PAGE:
By Adam Fischbaum
What a year! If nothing major happens in the next week or so, it looks like the S&P 500 will finish the year down by about 3.6%. Try to be careful as you jump for joy.
It's hard to argue against the fact that there's a sideways bias to the market. So how do you make money? Savvy investors have embraced the beauty and power of dividends. And that's exactly where I plan to keep searching for investment ideas in 2012.
Next year, I'd stay away from utilities and integrated oil companies for the most part. Utilities look OK from an interest rate and regulatory standpoint, but many stocks such as Southern Company (SO) and Consolidated Edison (ED) look a little pricey from a valuation standpoint. As for integrated oil stocks, I think a strengthening dollar (thanks to the euro crisis) will continue to be a problem for oil prices (oil and other commodities are priced in dollars). Stick a fork in this trade. It's done for now...
Big, Big Pharma: In the past few years, smart investors who stayed defensive have been well compensated. That's still a good strategy. But it will also pay to play defense with an eye on growth. Large drug companies fit this sleeve. My favorite in this space is still Eli Lilly (LLY), which I wrote about earlier this year. Lilly shares have had a more than respectable year, with a total return of about 23%. The company is still sitting on mountains of cash and has a full pipeline of new drugs, half of which are in some sort of regulatory review. The stock still looks cheap with a forward price to earnings (P/E) ratio of less than 10 and a 4.8% dividend yield.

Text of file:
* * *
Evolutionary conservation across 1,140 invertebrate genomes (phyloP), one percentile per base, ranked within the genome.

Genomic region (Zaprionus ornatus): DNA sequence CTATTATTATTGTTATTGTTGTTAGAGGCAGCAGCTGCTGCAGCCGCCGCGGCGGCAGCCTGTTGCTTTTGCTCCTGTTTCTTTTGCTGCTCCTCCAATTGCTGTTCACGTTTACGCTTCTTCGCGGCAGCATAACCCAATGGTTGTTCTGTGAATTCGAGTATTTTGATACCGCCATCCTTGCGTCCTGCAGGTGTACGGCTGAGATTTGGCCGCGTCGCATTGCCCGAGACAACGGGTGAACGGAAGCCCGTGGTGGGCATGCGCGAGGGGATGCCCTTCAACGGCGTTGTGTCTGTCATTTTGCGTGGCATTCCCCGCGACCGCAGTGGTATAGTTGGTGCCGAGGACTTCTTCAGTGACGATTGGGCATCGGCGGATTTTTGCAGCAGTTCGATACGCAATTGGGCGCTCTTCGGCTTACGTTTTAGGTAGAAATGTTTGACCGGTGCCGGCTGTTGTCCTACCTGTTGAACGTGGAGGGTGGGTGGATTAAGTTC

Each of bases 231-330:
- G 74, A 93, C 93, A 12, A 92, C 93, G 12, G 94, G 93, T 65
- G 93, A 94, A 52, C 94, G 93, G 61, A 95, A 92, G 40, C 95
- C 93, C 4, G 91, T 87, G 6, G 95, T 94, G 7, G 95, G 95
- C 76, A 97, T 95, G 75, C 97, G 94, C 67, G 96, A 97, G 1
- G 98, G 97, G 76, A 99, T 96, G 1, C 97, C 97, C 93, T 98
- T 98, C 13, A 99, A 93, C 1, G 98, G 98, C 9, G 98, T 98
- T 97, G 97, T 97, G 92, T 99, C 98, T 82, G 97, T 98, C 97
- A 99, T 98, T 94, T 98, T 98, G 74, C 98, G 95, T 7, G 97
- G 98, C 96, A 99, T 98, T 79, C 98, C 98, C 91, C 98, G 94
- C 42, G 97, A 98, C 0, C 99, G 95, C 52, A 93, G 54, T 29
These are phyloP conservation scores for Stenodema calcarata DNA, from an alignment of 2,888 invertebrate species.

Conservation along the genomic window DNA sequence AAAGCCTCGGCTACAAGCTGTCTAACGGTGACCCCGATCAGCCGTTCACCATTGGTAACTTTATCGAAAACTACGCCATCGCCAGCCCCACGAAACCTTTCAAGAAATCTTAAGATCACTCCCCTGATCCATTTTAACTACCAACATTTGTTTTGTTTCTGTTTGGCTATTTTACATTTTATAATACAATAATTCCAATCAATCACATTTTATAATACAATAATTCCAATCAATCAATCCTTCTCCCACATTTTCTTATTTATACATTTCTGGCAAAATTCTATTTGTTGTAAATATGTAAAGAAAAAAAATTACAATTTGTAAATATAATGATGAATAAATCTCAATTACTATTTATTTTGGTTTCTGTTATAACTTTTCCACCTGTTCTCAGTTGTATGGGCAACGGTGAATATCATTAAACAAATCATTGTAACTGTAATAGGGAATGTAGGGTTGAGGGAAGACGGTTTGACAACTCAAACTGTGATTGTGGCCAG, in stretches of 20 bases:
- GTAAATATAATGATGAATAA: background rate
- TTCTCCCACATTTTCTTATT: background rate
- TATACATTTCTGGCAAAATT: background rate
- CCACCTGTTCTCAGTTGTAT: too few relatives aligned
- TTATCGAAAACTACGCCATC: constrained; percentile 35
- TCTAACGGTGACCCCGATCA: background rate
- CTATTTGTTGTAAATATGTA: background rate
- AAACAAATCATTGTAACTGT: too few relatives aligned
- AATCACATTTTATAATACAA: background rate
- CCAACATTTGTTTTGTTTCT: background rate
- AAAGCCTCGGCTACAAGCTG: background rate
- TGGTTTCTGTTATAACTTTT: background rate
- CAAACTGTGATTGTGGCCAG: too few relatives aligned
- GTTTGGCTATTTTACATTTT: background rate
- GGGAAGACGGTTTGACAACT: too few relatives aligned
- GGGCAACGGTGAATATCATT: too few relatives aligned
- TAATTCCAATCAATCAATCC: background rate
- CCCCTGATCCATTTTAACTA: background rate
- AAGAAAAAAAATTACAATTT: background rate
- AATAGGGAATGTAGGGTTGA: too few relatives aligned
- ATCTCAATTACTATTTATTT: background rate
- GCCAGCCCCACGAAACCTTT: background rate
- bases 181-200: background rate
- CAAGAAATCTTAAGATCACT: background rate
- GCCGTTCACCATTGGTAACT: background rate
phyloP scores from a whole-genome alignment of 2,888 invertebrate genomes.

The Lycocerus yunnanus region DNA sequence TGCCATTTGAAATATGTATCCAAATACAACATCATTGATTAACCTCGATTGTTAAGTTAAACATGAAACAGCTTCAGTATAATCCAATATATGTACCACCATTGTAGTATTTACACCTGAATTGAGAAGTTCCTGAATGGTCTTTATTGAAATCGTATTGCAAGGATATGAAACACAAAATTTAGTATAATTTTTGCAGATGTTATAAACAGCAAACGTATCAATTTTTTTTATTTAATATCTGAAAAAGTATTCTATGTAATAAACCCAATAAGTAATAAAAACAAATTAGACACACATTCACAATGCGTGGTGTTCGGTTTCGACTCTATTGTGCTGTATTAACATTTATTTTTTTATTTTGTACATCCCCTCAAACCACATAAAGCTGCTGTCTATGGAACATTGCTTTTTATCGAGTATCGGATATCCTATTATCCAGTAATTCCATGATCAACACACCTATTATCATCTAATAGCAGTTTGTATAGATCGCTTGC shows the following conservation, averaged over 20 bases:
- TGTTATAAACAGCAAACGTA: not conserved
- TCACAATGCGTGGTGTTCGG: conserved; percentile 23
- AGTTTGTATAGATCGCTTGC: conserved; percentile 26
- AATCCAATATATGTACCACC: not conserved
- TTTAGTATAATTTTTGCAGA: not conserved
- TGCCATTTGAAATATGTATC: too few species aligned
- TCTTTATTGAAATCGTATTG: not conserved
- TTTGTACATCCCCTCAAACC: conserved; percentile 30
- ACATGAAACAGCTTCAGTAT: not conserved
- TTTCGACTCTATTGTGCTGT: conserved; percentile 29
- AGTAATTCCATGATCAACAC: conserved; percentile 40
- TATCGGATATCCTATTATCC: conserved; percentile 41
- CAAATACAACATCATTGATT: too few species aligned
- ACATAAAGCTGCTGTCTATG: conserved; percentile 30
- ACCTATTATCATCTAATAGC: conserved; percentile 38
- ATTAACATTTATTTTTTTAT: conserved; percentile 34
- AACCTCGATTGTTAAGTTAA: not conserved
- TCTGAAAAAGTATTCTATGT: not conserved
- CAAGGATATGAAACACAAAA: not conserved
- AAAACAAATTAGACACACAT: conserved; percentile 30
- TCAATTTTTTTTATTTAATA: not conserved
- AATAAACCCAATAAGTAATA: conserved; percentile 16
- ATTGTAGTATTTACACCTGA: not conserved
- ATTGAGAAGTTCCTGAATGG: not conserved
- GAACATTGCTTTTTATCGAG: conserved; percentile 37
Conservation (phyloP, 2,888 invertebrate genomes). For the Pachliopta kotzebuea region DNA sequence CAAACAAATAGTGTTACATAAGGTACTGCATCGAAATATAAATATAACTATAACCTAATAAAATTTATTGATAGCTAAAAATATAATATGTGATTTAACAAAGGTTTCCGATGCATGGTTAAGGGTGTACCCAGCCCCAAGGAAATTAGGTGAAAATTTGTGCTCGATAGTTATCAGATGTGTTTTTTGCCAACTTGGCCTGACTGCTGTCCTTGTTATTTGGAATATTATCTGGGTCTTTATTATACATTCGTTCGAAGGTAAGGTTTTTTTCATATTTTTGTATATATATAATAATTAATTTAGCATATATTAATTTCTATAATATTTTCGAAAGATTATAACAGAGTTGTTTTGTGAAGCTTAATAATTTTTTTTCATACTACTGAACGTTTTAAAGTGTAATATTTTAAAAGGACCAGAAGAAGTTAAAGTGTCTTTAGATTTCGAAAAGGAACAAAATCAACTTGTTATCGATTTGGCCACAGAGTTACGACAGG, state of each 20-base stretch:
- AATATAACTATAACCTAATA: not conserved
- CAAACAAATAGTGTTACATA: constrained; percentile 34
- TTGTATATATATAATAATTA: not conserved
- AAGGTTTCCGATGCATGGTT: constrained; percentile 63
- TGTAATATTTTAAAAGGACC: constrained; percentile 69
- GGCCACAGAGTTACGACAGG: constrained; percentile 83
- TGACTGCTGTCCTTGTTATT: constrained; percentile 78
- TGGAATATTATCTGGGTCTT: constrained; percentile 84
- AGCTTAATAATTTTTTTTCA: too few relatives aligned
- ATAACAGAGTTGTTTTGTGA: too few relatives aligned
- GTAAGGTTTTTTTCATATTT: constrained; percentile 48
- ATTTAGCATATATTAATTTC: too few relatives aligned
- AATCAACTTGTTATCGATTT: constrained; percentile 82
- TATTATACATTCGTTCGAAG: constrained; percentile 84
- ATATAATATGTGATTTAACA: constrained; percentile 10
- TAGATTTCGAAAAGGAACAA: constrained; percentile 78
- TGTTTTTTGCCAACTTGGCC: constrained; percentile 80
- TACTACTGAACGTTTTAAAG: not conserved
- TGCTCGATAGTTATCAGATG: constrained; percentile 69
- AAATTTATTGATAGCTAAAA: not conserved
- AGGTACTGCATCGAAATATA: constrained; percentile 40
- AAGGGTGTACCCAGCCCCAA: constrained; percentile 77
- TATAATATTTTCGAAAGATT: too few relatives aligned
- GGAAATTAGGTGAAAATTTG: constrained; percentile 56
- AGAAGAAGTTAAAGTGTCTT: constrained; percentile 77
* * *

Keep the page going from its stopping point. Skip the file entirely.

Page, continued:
The Two "T's"--Technology and Telecom: The smartphone will continue to reign supreme as Google's (GOOG) Android platform and Apple's (AAPL) iOS continue to duke it out. The real beneficiaries, ironically, aren't these two stocks.
I'm not making any predictions of about either of these stocks one way or the other. Let others do that. The three names that stand to gain the most from the smartphone war are AT&T (T), Vodafone Group PLC (VOD) and Intel (INTC).
Look for AT&T to gain subscriber share thanks to Apple's sudden, post-Steve Jobs burst of democratization with free iPhone 3's for all. AT&T shares trade at a reasonable forward P/E ratio of less than 12 and carry a 6% dividend yield. For a global play, I like mobile giant Vodafone.
With a 45% ownership stake in U.S. wireless provider Verizon (VZ), Vodafone shares also offer exposure to growing frontier mobile phone markets in Africa and the Middle East as well as the more developed Asia-Pacific and Eastern European emerging markets. They are also a major presence in developed Europe, as well. The stock offers compelling value with a forward P/E ratio of 9.5 and a dividend yield of 5.4%.
Profiting from the rise of the smartphone will be the chip makers. Already the king of desktop and laptop semis, tech giant Intel is making a more than concerted push into not just the wireless device processor space but anything that requires a microprocessor: automobiles, appliances -- you name it.